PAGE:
All native kidney biopsies performed in the Department of Nephrology, from December 2010 to November 2011 were included in the study. The biopsies which were found to be inadequate for diagnosis on examination were excluded. Biopsies were considered inadequate if <4 glomeruli were seen in H and E sections and <2 glomeruli in IF sample. However, if the H and E sections showed typical diagnostic features in a biopsy sample, it was considered adequate even in the presence of <4 glomeruli. Two cores of kidney biopsies were obtained using Bards biopsy gun (16-gauge needle) from each patient, one for paraffin section and IHC and the other core for IF. Thus, kidney biopsies from each patient were stained using both IF and IHC methods. One core was fixed in 10% neutral buffered formalin while the other core was kept in Michel's medium. Both the cores were immediately transported to the Department of Pathology.

Formalin-fixed core was paraffin processed and 4 μm thick tissue sections were routinely stained with H and E, PAS, SM, and MT. Additional special stains were applied as required. Paraffin blocks of the same tissue cylinders which were used for light microscopy were treated with IHC method for IgG, IgA, IgM, C3, C1q. The second core was immediately washed, snap frozen, and sections taken with a cryostat upon arrival. These sections were then incubated with antibodies labeled with fluorescein isothiocyanate against human Igs (IgA, IgG, IgM) and complement components (C3 and C1q).

Immunohistochemistry method

Paraffin blocks (of the same tissue cylinders which were used for light microscopy) were used to obtain 3 μm thick tissue sections. Retrieval of antigens by proteolytic enzyme digestion was performed by placing the slides in Proteinase K (Dako, Denmark) working solution (20 μg/ml in Tris-EDTA buffer, pH 8.0) for 10 min at 37°C. They were treated with IHC method using antibodies against IgG, IgA, and IgM (Diagnostic Biosystems, Pleasanton, CA, USA), C3 (Assay Biotech, Sunnyvale, CA, USA) and C1q (Novus Biologics, Littleton, CO, USA). Positive controls included sections from a lymph node.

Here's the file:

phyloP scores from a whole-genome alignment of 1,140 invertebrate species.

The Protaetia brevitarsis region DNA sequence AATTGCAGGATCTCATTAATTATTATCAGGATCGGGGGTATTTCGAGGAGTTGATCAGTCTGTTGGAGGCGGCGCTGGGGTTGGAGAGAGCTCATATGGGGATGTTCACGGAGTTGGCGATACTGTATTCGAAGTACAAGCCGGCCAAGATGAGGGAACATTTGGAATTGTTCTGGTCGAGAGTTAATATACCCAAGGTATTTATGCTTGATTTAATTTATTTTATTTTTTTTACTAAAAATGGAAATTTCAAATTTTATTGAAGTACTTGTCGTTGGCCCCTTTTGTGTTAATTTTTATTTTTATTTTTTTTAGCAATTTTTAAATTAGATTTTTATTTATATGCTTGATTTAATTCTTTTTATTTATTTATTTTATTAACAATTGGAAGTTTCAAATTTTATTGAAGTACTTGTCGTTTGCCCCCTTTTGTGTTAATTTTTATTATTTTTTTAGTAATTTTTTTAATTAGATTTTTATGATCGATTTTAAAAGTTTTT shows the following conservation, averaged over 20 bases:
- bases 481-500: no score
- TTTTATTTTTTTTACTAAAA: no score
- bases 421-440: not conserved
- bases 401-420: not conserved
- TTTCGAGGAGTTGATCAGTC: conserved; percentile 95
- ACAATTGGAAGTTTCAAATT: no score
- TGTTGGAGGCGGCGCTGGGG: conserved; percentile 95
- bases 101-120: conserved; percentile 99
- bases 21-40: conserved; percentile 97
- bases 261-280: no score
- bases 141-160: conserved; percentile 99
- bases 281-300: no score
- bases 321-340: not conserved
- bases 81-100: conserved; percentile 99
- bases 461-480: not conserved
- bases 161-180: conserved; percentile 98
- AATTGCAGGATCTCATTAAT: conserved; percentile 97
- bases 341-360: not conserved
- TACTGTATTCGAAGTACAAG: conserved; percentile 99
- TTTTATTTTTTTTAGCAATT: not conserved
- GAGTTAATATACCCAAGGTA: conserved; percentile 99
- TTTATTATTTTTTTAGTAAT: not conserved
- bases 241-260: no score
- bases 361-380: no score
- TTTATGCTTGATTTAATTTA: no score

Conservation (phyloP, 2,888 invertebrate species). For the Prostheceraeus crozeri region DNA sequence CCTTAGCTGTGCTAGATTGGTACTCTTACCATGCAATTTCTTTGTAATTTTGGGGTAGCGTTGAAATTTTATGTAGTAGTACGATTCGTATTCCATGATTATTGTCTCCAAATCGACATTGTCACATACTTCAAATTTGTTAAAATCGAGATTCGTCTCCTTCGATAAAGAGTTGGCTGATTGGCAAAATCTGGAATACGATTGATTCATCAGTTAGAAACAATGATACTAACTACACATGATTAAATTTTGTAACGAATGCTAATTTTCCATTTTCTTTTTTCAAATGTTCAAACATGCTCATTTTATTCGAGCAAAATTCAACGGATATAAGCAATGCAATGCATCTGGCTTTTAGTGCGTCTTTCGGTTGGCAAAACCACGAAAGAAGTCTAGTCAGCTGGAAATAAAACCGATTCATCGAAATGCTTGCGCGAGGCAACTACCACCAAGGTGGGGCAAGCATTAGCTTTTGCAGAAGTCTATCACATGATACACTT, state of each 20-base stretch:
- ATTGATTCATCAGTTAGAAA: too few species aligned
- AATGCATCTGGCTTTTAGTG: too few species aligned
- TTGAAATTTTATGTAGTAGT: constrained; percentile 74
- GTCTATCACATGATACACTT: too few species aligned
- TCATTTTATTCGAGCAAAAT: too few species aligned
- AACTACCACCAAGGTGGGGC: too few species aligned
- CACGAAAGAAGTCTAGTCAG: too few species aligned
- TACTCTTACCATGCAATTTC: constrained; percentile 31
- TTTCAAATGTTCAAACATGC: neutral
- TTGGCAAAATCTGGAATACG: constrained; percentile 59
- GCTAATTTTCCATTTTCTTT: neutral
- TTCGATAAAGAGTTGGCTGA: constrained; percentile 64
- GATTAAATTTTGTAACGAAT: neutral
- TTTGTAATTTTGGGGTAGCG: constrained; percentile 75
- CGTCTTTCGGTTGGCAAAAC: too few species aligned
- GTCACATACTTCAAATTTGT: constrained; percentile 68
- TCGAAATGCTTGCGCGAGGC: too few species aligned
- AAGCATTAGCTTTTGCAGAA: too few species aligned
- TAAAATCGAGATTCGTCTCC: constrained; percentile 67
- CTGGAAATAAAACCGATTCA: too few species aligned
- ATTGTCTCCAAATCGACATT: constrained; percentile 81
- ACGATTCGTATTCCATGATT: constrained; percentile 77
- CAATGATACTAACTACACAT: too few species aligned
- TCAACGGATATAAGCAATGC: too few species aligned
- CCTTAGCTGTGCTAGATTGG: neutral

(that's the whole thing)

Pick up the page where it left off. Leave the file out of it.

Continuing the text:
IF stained sections were examined using Nikon fluorescent microscope while IHC stained sections were evaluated with Nikon bright field microscope. In both IF and IHC stained sections, the pattern and distribution of immune deposits were analyzed qualitatively. The intensity was determined semi-quantitatively using a scale from 0 to 4+, in a manner similar to guidelines established by the Centers for Disease Control and Prevention, Atlanta, Georgia for indirect IF: 0, 1+, 2+, 3+, and 4+ for nil, mild, moderate, moderately severe, and severe staining.[12] Final diagnosis was made considering the results of H and E, PAS, MT, SM, other special stains wherever applied and IF. IHC sections were assessed separately, without knowing IF results. The staining patterns of antibodies by IHC were compared with the staining pattern of the same antibodies achieved by IF, which was taken as a gold standard. The variation of intensity between IF and IHC was also compared.